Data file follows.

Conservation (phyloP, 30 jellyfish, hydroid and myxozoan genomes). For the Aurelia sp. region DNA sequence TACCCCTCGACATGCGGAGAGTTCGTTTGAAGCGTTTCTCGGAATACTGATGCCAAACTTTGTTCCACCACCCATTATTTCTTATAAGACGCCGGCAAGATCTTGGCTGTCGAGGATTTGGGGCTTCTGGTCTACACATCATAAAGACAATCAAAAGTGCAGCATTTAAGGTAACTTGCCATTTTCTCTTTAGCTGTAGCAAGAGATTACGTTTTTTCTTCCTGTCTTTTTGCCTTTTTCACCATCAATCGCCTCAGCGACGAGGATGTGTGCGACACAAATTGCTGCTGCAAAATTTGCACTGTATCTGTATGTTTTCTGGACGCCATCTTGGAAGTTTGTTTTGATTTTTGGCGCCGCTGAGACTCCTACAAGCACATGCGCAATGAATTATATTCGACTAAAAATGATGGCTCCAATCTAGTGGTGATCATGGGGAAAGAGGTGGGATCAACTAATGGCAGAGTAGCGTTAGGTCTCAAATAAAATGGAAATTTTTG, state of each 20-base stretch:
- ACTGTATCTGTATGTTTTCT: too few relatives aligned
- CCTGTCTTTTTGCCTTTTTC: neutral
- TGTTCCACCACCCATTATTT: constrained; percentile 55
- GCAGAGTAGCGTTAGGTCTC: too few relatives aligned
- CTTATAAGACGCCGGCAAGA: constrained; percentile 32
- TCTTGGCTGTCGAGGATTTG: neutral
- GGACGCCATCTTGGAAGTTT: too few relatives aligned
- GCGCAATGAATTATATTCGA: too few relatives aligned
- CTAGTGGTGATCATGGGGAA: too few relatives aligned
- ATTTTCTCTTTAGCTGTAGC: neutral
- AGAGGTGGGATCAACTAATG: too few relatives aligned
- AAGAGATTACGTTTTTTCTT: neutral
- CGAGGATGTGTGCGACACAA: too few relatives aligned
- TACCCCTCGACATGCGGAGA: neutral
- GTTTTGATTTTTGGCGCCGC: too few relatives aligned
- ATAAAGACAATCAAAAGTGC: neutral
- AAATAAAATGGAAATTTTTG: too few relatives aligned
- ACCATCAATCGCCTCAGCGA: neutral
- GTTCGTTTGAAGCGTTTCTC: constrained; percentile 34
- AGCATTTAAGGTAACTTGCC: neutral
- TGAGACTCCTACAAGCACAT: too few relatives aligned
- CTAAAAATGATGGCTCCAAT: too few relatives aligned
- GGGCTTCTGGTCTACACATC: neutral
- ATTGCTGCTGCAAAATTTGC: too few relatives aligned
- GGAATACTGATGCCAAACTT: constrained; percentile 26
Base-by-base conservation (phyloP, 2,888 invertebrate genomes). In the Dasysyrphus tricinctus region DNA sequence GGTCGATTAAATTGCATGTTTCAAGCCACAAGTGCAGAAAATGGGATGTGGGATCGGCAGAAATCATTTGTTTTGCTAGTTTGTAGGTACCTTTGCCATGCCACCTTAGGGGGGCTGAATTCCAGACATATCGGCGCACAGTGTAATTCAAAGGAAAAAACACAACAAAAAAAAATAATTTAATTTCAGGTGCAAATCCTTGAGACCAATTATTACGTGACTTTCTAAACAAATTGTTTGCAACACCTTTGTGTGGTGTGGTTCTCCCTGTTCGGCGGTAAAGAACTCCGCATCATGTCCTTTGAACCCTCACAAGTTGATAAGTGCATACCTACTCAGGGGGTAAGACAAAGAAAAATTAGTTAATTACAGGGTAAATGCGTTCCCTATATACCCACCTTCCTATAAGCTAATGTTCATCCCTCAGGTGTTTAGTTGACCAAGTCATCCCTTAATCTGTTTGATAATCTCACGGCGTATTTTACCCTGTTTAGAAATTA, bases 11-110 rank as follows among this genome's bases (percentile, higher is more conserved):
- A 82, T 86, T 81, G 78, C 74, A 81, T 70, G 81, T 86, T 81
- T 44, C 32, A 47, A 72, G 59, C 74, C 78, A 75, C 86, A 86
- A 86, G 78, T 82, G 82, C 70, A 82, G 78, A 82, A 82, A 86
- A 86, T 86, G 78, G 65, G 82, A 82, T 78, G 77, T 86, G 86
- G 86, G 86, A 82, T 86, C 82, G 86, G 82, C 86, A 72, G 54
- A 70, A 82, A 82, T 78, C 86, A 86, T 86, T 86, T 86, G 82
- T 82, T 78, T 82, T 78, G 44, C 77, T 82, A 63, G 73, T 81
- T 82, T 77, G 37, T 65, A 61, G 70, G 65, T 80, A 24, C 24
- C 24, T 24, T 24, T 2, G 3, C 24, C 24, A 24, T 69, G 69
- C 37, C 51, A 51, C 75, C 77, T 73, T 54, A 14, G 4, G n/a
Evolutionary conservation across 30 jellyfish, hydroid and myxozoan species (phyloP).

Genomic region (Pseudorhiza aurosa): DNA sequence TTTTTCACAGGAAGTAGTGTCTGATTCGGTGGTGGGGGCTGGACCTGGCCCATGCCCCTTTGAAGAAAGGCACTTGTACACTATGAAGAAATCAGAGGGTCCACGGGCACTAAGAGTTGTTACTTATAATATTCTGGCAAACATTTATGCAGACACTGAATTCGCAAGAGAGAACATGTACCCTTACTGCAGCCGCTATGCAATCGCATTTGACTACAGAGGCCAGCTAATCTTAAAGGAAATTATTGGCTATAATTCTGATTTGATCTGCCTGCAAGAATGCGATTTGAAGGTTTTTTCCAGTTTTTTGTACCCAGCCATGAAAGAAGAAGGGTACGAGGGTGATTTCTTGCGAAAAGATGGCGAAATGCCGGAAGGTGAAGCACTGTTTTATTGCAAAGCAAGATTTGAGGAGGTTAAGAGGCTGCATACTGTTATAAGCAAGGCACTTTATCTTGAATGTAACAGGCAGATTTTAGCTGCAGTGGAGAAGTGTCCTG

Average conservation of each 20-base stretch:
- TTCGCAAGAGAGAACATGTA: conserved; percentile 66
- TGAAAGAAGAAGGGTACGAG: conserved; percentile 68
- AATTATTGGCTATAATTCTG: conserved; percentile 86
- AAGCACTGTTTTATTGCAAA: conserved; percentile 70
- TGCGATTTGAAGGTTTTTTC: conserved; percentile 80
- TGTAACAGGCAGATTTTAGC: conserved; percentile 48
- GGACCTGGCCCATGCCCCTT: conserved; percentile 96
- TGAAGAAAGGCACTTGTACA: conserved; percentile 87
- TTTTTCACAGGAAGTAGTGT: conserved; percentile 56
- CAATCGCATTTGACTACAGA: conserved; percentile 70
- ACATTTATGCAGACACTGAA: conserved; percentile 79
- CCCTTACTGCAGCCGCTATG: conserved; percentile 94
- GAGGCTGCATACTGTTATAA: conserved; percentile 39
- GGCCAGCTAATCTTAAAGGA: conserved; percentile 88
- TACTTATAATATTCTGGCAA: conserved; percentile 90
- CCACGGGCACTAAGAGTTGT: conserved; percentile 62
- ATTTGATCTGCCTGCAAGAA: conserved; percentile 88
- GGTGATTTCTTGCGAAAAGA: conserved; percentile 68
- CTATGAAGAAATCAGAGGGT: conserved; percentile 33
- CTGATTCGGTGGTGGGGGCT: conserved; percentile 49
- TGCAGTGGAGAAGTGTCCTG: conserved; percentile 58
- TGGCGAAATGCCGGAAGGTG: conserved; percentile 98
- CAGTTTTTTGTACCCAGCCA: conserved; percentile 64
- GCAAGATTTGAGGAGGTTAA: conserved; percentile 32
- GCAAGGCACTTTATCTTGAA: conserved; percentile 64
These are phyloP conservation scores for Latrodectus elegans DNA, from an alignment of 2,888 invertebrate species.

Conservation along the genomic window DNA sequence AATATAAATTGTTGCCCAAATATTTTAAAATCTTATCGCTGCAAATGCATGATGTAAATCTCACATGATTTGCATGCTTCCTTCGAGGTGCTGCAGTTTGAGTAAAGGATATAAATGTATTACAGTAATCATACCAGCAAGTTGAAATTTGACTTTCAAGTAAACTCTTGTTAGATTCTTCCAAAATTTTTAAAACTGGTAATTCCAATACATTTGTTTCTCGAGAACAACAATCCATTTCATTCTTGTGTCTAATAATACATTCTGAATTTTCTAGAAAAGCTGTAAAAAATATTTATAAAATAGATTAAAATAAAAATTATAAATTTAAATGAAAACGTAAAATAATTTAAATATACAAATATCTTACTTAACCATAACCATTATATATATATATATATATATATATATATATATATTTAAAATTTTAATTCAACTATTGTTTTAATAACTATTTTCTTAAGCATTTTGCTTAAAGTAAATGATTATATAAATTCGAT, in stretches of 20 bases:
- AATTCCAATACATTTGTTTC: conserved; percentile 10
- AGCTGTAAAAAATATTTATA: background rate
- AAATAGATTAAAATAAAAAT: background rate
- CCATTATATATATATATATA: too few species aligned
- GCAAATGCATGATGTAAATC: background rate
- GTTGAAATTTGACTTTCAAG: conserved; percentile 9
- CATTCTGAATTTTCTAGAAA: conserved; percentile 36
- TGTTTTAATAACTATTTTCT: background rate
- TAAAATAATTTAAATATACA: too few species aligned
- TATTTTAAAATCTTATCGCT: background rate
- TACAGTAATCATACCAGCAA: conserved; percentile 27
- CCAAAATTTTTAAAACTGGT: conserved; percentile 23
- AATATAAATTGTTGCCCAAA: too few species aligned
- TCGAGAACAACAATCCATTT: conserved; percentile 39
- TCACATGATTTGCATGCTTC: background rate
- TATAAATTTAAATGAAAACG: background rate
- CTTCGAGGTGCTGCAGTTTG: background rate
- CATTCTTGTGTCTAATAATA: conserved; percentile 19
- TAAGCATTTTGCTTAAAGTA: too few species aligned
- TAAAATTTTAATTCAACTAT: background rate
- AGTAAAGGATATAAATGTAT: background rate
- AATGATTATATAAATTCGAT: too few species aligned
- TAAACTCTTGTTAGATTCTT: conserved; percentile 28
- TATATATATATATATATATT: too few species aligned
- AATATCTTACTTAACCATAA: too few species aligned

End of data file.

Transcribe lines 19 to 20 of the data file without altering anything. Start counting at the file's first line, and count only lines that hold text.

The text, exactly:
- ACCATCAATCGCCTCAGCGA: neutral
- GTTCGTTTGAAGCGTTTCTC: constrained; percentile 34